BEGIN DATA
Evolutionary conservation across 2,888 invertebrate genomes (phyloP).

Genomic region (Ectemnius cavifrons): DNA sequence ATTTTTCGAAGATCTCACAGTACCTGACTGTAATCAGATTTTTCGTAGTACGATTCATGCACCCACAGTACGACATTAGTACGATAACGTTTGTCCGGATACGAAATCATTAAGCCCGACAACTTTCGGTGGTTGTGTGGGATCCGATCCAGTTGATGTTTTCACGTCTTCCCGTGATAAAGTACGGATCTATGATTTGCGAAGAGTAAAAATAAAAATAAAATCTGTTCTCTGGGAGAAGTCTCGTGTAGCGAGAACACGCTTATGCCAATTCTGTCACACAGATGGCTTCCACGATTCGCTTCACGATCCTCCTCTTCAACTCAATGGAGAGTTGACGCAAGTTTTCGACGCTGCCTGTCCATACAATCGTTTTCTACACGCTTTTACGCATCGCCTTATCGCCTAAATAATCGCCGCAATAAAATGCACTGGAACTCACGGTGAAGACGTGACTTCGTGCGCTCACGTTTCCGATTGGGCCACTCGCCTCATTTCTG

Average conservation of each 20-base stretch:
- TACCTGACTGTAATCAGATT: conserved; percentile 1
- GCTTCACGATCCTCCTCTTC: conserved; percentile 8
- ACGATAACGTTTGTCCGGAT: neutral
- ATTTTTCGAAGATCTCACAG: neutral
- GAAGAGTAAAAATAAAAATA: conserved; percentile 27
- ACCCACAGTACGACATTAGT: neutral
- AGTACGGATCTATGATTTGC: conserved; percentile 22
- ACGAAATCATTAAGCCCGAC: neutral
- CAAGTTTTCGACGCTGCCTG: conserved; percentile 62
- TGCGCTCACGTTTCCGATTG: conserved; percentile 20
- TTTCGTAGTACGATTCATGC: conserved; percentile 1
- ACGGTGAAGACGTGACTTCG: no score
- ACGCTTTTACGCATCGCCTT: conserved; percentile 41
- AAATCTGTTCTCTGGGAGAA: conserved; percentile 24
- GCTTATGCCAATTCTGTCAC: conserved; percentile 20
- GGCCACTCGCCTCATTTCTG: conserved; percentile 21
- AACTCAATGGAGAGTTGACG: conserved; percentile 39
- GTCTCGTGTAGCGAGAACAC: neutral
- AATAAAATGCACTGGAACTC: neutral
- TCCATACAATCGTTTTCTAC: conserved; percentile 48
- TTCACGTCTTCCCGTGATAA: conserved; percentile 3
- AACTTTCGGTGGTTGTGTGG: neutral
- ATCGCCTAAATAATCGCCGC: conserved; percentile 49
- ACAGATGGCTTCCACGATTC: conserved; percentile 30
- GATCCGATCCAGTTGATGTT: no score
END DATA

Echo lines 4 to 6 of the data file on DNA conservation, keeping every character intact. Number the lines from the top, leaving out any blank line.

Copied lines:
- TACCTGACTGTAATCAGATT: conserved; percentile 1
- GCTTCACGATCCTCCTCTTC: conserved; percentile 8
- ACGATAACGTTTGTCCGGAT: neutral